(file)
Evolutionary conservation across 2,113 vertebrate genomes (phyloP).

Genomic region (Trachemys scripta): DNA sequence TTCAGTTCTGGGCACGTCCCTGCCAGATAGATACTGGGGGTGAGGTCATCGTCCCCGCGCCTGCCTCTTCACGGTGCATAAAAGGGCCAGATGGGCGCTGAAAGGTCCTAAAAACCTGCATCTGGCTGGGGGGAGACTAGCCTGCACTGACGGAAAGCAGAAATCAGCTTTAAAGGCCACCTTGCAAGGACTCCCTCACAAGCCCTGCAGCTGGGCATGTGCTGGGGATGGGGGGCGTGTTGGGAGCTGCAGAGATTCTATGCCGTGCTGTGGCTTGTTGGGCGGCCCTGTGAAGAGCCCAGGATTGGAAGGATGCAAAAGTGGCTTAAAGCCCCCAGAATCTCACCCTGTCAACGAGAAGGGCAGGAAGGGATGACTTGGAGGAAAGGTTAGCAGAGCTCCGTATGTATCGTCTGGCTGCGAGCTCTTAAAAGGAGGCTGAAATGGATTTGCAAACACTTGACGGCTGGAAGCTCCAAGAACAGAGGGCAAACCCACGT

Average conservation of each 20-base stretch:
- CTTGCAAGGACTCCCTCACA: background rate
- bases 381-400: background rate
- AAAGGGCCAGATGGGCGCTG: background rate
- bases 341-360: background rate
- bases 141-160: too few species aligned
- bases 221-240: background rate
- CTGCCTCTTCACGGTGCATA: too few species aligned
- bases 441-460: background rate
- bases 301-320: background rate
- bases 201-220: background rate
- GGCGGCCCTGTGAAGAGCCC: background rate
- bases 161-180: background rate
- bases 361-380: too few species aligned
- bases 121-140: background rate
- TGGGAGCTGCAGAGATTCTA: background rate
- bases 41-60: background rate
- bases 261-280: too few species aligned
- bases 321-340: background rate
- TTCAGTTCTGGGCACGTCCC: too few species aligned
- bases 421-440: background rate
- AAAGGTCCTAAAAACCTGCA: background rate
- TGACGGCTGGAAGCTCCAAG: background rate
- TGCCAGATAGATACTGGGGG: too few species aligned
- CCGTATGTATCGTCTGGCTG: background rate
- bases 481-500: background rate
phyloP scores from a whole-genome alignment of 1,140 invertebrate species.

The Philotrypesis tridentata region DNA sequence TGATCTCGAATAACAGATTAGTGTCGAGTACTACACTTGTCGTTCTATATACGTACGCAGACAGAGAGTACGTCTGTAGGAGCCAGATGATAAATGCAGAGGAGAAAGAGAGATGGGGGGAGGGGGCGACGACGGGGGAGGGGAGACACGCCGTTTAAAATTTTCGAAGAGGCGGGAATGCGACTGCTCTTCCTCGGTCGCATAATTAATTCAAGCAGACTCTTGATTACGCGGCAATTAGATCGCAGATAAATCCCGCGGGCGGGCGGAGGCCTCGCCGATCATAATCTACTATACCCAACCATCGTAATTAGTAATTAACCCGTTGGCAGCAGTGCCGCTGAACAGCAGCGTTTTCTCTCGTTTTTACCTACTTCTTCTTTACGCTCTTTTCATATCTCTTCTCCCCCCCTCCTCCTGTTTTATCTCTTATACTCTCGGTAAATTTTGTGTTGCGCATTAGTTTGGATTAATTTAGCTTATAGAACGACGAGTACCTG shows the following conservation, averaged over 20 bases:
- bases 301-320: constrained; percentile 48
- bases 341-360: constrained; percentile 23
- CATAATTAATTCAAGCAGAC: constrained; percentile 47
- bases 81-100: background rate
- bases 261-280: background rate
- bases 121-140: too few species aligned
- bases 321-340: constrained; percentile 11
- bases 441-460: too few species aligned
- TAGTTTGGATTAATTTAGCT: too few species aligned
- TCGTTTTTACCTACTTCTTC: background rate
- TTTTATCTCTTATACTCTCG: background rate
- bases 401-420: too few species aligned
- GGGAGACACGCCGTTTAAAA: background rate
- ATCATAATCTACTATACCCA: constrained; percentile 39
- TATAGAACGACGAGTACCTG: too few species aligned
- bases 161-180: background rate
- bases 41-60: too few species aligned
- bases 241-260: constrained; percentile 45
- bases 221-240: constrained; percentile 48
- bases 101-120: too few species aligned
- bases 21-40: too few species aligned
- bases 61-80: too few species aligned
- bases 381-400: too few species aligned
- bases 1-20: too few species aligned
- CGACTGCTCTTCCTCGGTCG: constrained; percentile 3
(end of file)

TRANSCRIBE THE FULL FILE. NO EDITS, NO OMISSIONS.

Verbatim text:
Evolutionary conservation across 2,113 vertebrate genomes (phyloP).

Genomic region (Trachemys scripta): DNA sequence TTCAGTTCTGGGCACGTCCCTGCCAGATAGATACTGGGGGTGAGGTCATCGTCCCCGCGCCTGCCTCTTCACGGTGCATAAAAGGGCCAGATGGGCGCTGAAAGGTCCTAAAAACCTGCATCTGGCTGGGGGGAGACTAGCCTGCACTGACGGAAAGCAGAAATCAGCTTTAAAGGCCACCTTGCAAGGACTCCCTCACAAGCCCTGCAGCTGGGCATGTGCTGGGGATGGGGGGCGTGTTGGGAGCTGCAGAGATTCTATGCCGTGCTGTGGCTTGTTGGGCGGCCCTGTGAAGAGCCCAGGATTGGAAGGATGCAAAAGTGGCTTAAAGCCCCCAGAATCTCACCCTGTCAACGAGAAGGGCAGGAAGGGATGACTTGGAGGAAAGGTTAGCAGAGCTCCGTATGTATCGTCTGGCTGCGAGCTCTTAAAAGGAGGCTGAAATGGATTTGCAAACACTTGACGGCTGGAAGCTCCAAGAACAGAGGGCAAACCCACGT

Average conservation of each 20-base stretch:
- CTTGCAAGGACTCCCTCACA: background rate
- bases 381-400: background rate
- AAAGGGCCAGATGGGCGCTG: background rate
- bases 341-360: background rate
- bases 141-160: too few species aligned
- bases 221-240: background rate
- CTGCCTCTTCACGGTGCATA: too few species aligned
- bases 441-460: background rate
- bases 301-320: background rate
- bases 201-220: background rate
- GGCGGCCCTGTGAAGAGCCC: background rate
- bases 161-180: background rate
- bases 361-380: too few species aligned
- bases 121-140: background rate
- TGGGAGCTGCAGAGATTCTA: background rate
- bases 41-60: background rate
- bases 261-280: too few species aligned
- bases 321-340: background rate
- TTCAGTTCTGGGCACGTCCC: too few species aligned
- bases 421-440: background rate
- AAAGGTCCTAAAAACCTGCA: background rate
- TGACGGCTGGAAGCTCCAAG: background rate
- TGCCAGATAGATACTGGGGG: too few species aligned
- CCGTATGTATCGTCTGGCTG: background rate
- bases 481-500: background rate
phyloP scores from a whole-genome alignment of 1,140 invertebrate species.

The Philotrypesis tridentata region DNA sequence TGATCTCGAATAACAGATTAGTGTCGAGTACTACACTTGTCGTTCTATATACGTACGCAGACAGAGAGTACGTCTGTAGGAGCCAGATGATAAATGCAGAGGAGAAAGAGAGATGGGGGGAGGGGGCGACGACGGGGGAGGGGAGACACGCCGTTTAAAATTTTCGAAGAGGCGGGAATGCGACTGCTCTTCCTCGGTCGCATAATTAATTCAAGCAGACTCTTGATTACGCGGCAATTAGATCGCAGATAAATCCCGCGGGCGGGCGGAGGCCTCGCCGATCATAATCTACTATACCCAACCATCGTAATTAGTAATTAACCCGTTGGCAGCAGTGCCGCTGAACAGCAGCGTTTTCTCTCGTTTTTACCTACTTCTTCTTTACGCTCTTTTCATATCTCTTCTCCCCCCCTCCTCCTGTTTTATCTCTTATACTCTCGGTAAATTTTGTGTTGCGCATTAGTTTGGATTAATTTAGCTTATAGAACGACGAGTACCTG shows the following conservation, averaged over 20 bases:
- bases 301-320: constrained; percentile 48
- bases 341-360: constrained; percentile 23
- CATAATTAATTCAAGCAGAC: constrained; percentile 47
- bases 81-100: background rate
- bases 261-280: background rate
- bases 121-140: too few species aligned
- bases 321-340: constrained; percentile 11
- bases 441-460: too few species aligned
- TAGTTTGGATTAATTTAGCT: too few species aligned
- TCGTTTTTACCTACTTCTTC: background rate
- TTTTATCTCTTATACTCTCG: background rate
- bases 401-420: too few species aligned
- GGGAGACACGCCGTTTAAAA: background rate
- ATCATAATCTACTATACCCA: constrained; percentile 39
- TATAGAACGACGAGTACCTG: too few species aligned
- bases 161-180: background rate
- bases 41-60: too few species aligned
- bases 241-260: constrained; percentile 45
- bases 221-240: constrained; percentile 48
- bases 101-120: too few species aligned
- bases 21-40: too few species aligned
- bases 61-80: too few species aligned
- bases 381-400: too few species aligned
- bases 1-20: too few species aligned
- CGACTGCTCTTCCTCGGTCG: constrained; percentile 3